I have already answered my 10th email of the morning asking me what I think of the Ryan-Wyden plan for Medicare. The short answer is: it hasn’t been fully released yet, and I can’t comment on something until I’ve had the chance to evaluate it fully.
But here are my gut thoughts based on what I’ve seen so far. I agree that – as described at the moment – this seems like it’s making Medicare more like the ACA in the future, but with a big difference. It sets actuarial minimums, it demands guaranteed issue and community ratings, it sets the subsidies by competitive bidding, and it allows for plan switching. But it’s different than the ACA in that it contains a fee-for-service public option.
I expect that those who are dyed-in-the-wool single payer supporters will oppose this, as it can be seen as the first step towards dismantling traditional Medicare. I expect that those who are dyed-in-the-wool free marketeers will oppose this because it doesn’t do enough to dismantle traditional Medicare. But everyone else is going to be in a bit of a pickle.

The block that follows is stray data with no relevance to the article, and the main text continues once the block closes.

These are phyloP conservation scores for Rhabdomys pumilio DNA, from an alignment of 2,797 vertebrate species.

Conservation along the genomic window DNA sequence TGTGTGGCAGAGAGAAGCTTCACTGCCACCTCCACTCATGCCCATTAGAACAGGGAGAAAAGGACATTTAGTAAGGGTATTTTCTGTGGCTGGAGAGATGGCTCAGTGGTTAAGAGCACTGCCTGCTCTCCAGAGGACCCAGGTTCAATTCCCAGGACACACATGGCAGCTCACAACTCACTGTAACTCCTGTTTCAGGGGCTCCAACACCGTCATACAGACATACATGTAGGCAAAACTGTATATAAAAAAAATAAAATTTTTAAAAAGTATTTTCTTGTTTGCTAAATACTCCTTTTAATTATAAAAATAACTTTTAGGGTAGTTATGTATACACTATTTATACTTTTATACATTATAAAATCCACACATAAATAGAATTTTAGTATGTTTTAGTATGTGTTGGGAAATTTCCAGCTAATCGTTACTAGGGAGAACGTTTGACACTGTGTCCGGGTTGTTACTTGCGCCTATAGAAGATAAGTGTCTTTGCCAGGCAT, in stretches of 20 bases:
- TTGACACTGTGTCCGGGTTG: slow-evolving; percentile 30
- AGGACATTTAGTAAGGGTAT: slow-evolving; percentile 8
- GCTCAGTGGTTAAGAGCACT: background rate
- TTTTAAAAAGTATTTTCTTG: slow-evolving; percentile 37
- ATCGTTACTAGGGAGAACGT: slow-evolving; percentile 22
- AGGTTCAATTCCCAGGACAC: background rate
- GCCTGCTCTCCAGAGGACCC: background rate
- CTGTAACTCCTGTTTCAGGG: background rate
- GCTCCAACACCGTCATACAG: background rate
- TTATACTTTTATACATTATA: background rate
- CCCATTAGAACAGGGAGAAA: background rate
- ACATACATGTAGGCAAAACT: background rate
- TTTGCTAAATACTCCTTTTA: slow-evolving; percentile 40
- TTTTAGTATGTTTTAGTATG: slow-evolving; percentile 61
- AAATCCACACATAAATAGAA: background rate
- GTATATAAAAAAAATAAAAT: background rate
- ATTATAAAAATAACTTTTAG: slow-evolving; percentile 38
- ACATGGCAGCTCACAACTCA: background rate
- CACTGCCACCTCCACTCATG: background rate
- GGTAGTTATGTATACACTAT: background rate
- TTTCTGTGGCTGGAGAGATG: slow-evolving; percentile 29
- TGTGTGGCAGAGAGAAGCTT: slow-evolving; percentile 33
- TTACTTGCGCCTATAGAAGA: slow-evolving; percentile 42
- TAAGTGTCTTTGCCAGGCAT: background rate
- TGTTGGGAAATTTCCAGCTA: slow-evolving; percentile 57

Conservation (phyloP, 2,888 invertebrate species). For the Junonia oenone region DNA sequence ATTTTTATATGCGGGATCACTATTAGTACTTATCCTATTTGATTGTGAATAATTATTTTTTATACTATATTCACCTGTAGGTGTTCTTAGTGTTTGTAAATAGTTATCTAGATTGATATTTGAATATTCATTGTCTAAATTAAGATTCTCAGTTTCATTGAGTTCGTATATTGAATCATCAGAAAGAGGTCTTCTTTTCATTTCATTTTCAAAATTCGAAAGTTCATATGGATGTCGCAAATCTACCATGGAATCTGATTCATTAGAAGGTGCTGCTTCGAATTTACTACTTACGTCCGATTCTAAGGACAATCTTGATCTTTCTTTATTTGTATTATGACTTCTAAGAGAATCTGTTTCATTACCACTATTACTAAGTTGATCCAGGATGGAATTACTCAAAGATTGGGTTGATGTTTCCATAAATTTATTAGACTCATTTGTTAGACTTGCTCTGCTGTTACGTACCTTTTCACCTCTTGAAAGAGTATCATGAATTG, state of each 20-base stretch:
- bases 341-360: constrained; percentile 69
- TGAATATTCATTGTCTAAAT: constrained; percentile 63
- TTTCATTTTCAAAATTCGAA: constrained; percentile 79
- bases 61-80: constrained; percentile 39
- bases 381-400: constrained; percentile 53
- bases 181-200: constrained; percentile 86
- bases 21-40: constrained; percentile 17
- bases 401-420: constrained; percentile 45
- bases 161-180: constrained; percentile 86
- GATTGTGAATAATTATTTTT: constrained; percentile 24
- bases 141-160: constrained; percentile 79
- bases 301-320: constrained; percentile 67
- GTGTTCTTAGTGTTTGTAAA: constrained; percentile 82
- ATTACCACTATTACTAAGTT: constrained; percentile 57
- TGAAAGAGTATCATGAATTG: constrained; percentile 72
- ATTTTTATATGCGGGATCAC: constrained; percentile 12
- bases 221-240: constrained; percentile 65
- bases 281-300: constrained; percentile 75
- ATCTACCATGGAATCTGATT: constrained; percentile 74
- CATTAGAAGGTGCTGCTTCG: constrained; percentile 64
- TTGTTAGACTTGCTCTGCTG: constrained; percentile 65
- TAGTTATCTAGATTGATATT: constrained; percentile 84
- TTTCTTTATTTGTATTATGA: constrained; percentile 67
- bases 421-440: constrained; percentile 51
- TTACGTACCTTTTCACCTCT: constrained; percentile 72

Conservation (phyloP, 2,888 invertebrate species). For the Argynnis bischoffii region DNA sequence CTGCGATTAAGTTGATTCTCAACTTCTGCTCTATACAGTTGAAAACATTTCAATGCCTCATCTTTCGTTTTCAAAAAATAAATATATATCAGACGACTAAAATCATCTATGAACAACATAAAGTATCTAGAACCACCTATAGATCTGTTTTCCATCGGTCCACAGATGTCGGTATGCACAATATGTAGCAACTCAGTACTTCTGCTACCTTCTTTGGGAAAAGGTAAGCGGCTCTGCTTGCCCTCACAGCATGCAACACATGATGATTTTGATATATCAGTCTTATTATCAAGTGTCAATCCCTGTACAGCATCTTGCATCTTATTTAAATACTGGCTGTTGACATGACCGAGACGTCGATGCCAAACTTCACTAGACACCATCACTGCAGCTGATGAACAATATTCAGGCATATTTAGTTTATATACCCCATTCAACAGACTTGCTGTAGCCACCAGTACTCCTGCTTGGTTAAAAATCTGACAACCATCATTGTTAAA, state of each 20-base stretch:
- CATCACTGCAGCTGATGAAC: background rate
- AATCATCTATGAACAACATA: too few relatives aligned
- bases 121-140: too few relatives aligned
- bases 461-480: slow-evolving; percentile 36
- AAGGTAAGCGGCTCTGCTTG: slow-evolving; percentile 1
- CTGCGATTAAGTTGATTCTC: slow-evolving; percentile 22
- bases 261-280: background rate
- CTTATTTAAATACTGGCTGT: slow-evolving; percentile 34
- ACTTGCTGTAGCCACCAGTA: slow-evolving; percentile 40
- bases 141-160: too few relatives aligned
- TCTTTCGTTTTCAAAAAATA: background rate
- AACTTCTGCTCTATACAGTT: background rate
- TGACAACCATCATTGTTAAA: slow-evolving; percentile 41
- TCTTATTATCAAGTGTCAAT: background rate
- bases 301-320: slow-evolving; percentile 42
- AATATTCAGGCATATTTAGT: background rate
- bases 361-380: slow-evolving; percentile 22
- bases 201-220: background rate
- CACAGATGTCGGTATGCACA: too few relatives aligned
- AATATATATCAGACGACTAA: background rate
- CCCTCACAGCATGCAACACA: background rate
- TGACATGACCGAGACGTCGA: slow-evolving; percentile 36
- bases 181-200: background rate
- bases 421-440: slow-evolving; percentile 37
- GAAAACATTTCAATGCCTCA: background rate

I’ve often been snarky towards those who think that a single payer system is American as apple pie if you’re 65, but communism if you’re 64 (I’m looking at you, Congress). But if this proposal picks up steam, it will flip things for many people. It will be hard to argue that the ACA is a viable, progressive solution for universal coverage if you’re 64, but free-market-heartlessness if you’re 65. And many who wholeheartedly supported the ACA will find themselves in that position moving forward. After all, this program even has a public option.
Moreover, with Ryan’s support, many who want to repeal the ACA may soon be in a similar spot. How do you support this plan as a sensible solution for universal healthcare if you’re 65, but believe that it’s tyranny and the end-of-freedom if you’re 64? After all, the ACA doesn’t even have that public option.
Now, if no other Democrats besides Sen. Wyden and no other Republicans besides Rep. Ryan support this, then they’ve just gone out on a limb, and nothing will change. But Ryan is not the most liberal of Republicans, and Wyden is not the most conservative of Democrats. I think it’s likely that others will sign on. When that happens, the whole dynamic of the discussion could change. That is, if the media is paying attention, and can learn to ask good questions.
Note from Austin: My post on the Wyden-Ryan plan will appear at noon. Many questions will be answered and many asked.